In the comments from the previous post, blogger Robert Wiblin contested my presumption that unskilled immigration raises the native unemployment rate. We may be talking past one another, as he provided links to studies finding small decreases in unemployment from increased levels of overall immigration. Given the inherent difficulty in tracking illegal immigrants, these studies probably disproportionately attempt to gauge the relationship between legal–rather than total–immigration and unemployment levels. To the extent that the two correlate positively over time, though, it’s a chicken-and-egg question: Do immigrants decide for whatever reason to come to an area and subsequently engage in entrepreneurial activities that lead to a net increase in that area’s overall employment rate, or does a growing area in need of laborers and professionals attract immigrants to it?
The number of controls and assumptions necessary to tease out the stand-alone effect of immigration–never mind the challenges presented in trying to separate EB-5 immigrants from the MS-13 variety–is daunting, with the outcome contingent upon what controls and assumptions are made.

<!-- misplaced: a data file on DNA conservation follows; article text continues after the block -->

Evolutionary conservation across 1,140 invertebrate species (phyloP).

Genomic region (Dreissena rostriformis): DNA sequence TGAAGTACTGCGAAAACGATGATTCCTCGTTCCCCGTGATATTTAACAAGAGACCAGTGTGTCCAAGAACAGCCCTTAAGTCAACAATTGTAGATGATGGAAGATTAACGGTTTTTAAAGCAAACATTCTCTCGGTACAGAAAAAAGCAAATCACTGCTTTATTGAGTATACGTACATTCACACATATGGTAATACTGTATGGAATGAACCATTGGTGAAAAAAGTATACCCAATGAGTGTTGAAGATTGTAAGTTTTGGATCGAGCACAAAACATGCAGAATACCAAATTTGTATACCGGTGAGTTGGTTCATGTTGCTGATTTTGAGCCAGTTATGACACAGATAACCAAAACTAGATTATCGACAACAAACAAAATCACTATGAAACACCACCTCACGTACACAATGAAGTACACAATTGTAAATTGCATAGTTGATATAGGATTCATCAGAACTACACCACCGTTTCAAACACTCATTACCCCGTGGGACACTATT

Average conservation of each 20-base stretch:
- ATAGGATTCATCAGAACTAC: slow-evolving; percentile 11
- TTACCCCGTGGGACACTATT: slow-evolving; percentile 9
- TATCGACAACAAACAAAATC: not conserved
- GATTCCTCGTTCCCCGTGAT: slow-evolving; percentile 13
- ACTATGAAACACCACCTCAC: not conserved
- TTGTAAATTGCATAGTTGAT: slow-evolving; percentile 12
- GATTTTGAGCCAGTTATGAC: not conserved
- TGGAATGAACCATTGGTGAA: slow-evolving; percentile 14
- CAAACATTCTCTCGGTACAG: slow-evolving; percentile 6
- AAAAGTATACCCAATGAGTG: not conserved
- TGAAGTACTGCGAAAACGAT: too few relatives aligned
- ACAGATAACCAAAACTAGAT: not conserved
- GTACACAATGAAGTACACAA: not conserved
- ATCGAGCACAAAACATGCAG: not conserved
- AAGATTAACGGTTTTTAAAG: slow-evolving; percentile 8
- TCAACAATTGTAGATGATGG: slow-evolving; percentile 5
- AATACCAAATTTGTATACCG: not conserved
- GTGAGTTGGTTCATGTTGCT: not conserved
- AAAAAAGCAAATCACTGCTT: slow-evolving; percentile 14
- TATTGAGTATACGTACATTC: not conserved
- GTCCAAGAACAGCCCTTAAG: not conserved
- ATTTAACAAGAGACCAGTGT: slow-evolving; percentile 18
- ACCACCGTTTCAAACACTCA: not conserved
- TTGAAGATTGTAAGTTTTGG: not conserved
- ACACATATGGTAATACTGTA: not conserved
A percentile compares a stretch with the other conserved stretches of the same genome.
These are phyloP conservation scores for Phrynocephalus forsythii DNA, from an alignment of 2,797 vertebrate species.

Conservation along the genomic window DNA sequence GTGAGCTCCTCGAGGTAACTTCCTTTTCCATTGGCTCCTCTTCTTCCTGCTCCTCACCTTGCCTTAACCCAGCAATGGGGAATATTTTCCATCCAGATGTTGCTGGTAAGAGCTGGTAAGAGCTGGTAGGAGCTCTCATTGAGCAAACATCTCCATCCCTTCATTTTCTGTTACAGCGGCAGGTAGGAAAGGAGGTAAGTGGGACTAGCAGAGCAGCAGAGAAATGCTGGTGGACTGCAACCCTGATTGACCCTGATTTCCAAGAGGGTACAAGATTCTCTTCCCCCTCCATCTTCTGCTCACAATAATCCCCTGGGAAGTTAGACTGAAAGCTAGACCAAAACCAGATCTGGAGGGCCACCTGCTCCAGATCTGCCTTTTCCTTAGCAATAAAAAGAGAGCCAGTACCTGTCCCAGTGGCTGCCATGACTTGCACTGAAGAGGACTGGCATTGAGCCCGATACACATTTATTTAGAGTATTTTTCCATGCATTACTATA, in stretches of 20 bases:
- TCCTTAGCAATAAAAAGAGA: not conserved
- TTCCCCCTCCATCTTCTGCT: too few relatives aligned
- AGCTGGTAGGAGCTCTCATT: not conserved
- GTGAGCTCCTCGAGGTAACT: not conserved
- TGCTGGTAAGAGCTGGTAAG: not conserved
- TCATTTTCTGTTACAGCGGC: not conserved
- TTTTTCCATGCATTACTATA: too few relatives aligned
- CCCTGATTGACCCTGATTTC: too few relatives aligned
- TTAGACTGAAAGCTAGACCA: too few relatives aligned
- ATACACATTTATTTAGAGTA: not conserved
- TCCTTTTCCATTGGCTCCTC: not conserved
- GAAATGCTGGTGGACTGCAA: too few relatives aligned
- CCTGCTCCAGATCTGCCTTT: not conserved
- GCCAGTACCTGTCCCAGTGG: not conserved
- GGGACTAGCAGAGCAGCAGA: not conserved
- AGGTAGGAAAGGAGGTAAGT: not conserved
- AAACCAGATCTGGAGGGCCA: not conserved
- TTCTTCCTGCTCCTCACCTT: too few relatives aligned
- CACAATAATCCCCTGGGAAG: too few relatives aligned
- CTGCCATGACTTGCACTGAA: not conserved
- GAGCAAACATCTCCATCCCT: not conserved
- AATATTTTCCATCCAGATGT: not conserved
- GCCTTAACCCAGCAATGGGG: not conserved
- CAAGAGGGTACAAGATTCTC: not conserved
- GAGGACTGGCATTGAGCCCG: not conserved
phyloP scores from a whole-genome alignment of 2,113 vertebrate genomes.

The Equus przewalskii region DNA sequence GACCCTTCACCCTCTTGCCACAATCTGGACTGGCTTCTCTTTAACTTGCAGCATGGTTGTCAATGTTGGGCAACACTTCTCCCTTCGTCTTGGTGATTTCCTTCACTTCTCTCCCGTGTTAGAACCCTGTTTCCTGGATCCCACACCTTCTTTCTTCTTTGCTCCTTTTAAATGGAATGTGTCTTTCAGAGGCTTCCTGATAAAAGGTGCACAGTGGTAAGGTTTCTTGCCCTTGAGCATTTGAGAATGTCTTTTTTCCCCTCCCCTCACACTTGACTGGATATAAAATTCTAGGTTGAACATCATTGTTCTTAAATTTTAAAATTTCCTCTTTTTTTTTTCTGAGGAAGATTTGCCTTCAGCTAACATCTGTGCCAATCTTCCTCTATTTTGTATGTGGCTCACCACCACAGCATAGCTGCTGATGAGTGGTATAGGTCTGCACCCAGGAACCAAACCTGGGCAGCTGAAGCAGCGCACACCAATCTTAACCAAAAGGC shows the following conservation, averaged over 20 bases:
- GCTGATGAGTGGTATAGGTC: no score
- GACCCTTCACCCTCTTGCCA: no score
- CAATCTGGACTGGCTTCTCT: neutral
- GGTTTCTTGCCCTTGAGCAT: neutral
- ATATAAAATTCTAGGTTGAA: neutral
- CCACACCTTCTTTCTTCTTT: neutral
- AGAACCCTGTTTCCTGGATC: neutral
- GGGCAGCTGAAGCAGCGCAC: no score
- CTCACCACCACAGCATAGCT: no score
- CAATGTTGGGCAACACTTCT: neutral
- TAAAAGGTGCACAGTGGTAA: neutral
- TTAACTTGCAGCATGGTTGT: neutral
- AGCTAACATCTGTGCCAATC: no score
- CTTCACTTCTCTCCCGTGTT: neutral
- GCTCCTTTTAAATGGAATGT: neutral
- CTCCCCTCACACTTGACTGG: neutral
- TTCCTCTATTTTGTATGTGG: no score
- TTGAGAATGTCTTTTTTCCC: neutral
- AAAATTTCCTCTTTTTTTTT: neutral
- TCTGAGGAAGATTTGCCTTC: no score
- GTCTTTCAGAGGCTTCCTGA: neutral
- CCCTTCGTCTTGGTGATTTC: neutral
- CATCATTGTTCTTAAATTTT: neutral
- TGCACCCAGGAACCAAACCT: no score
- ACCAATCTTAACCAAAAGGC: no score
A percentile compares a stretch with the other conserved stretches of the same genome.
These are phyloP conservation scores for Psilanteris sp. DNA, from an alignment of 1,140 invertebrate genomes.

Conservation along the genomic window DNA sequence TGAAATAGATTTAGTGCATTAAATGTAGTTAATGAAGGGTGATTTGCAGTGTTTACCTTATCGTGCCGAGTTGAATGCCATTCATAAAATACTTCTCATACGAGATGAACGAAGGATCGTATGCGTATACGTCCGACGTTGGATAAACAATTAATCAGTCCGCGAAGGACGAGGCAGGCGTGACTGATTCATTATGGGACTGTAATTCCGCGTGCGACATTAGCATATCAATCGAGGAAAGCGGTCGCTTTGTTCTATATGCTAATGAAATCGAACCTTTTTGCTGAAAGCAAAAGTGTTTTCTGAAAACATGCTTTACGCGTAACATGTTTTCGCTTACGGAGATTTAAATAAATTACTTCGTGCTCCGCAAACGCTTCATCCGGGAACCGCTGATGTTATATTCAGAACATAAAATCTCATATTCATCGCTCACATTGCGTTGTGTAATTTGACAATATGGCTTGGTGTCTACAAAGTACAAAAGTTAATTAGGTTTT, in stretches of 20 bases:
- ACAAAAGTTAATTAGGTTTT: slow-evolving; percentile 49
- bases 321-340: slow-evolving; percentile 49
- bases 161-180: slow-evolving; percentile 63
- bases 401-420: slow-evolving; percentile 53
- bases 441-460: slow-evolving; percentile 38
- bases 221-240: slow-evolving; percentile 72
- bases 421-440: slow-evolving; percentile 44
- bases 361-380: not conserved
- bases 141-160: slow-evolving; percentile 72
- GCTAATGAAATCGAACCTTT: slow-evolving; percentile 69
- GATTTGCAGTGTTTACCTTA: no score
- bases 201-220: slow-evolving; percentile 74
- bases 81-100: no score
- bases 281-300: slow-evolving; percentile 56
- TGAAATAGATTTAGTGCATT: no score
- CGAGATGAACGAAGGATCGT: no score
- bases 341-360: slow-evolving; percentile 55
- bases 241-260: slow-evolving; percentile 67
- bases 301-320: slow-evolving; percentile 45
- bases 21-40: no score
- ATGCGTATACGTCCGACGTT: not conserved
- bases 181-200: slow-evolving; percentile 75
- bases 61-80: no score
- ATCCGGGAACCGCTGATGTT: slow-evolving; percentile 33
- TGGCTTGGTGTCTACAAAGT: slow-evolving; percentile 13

As my remarks concerned illegal immigrants in the US, who are largely unskilled, it seems reasonable to consider the simple relationship between the percentage of a state’s total population comprised of illegal immigrants (see p12) and that state’s unemployment rate. Using the latest data available, the two correlate at a moderate .33 (p=.02, two-tailed)–that is, states where illegal immigrants constitute a larger share of the population are states where the current unemployment rate tends to be higher.
Michigan, home to Ford, GM, and what’s left of Chrysler, suffers the nation’s highest unemployment rate (14.6%), but has few illegal immigrants. Removing it from the analysis boosts the correlation to .41 (p=.00, two-tailed).
This, of course, does not prove causality. But it does make it tougher to accept the assertion that higher levels of illegal immigration lead to lower levels of unemployment, when it is higher levels of unemployment that are associated with higher levels of illegal immigration in the US.